“My research is analyzing these anomalous events and understanding the atmospheric connections,” Kohlman said. “Currently, my research shows that these MHWs are not new, yet they are increasing due to anthropogenic climate change and connect to tropical climate processes.”

The Penn State junior said her undergraduate research has impacted her in many ways, helping her learn how to design and start her own research project, identify a dynamically interesting story and communicate the results.

head-and-shoulders photo of Katie Kohlman

Katie Kohlman is a Penn State junior majoring in meteorology and atmospheric science and minoring in marine science.

IMAGE: Provided

“During the pandemic, I was lucky enough to have the chance to give oral and poster presentations about my work,” Kohlman said. “Through these presentations, I made invaluable connections with other scientists and they have helped to push my research in ways I could not have thought of alone.”

She said it would be an honor to be recognized with an award such as the Astronaut Scholarship after countless hours of bettering her understanding of science and striving to achieve her goals.

“It certainly has not been easy in the times that we are in and the Astronaut Scholarship would be an absolutely incredible financial relief and amazing recognition,” Kohlman said.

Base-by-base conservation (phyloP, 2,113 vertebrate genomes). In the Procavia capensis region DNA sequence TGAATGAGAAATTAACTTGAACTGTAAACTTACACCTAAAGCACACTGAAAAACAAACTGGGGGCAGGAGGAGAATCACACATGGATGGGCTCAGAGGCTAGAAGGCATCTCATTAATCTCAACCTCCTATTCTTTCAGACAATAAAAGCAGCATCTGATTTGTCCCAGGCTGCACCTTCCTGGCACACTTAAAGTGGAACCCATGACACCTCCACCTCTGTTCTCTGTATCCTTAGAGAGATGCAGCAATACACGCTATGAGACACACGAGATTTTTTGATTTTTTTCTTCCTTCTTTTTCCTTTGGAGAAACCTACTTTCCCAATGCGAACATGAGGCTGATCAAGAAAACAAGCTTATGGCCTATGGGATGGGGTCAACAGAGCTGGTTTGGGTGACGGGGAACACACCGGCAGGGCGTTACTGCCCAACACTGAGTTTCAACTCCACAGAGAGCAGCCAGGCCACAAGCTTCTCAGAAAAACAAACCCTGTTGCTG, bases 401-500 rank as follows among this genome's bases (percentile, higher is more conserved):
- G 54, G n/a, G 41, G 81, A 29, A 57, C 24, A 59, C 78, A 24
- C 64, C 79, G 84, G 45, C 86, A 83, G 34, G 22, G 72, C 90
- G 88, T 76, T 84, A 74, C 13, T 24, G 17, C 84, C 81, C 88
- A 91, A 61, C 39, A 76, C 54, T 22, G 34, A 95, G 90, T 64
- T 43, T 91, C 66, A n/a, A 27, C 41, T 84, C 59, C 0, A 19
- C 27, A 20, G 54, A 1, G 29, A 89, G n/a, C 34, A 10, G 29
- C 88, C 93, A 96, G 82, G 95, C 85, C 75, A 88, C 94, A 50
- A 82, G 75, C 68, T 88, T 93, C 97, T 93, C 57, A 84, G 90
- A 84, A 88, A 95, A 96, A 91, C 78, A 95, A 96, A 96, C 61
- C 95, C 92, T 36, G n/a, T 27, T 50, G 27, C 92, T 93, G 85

Kohlman plans to attend graduate school to increase her understanding of air-sea interactions and climate dynamics and hopes to become an expert in the field. Her goal, she said, is to have a genuine understanding of oceanic and atmospheric science and to translate it to the world.

More about the Astronaut Scholarship; how to apply

The Mercury 7 are America’s first astronauts, picked from the ranks of the top-performing military aviators in the late 1950s, who themselves have academic and professional roots in the STEM fields. ASF continued to grow its support over the years from astronauts from the Gemini, Apollo, Skylab and Space Shuttle programs, according to the ASF website.

The University can nominate up to two applicants for the award, so students must first pass through an internal Penn State selection process facilitated by the office of Undergraduate Research and Fellowships Mentoring. Students must be U.S. citizens, full-time sophomores or juniors with one to two years of study remaining, have completed at least two years of full-time study at Penn State, and be majoring in a STEM field with the intention of pursuing a career in research. The University picks its nominees based on proof of creativity and innovation, initiative and exceptional performance in their respective fields.

Students interested in applying to the scholarship should contact Undergraduate Research and Fellowships Mentoring to learn more about the scholarship program, verify that they meet the eligibility criteria and begin the application process. Students can contact the office at More information also can be found at

Undergraduate Research and Fellowships Mentoring is part of the Penn State Office of Undergraduate Education, the academic administrative unit that provides leadership and coordination for University-wide programs and initiatives in support of undergraduate teaching and learning at Penn State. Learn more about Undergraduate Education at

Last Updated March 19, 2021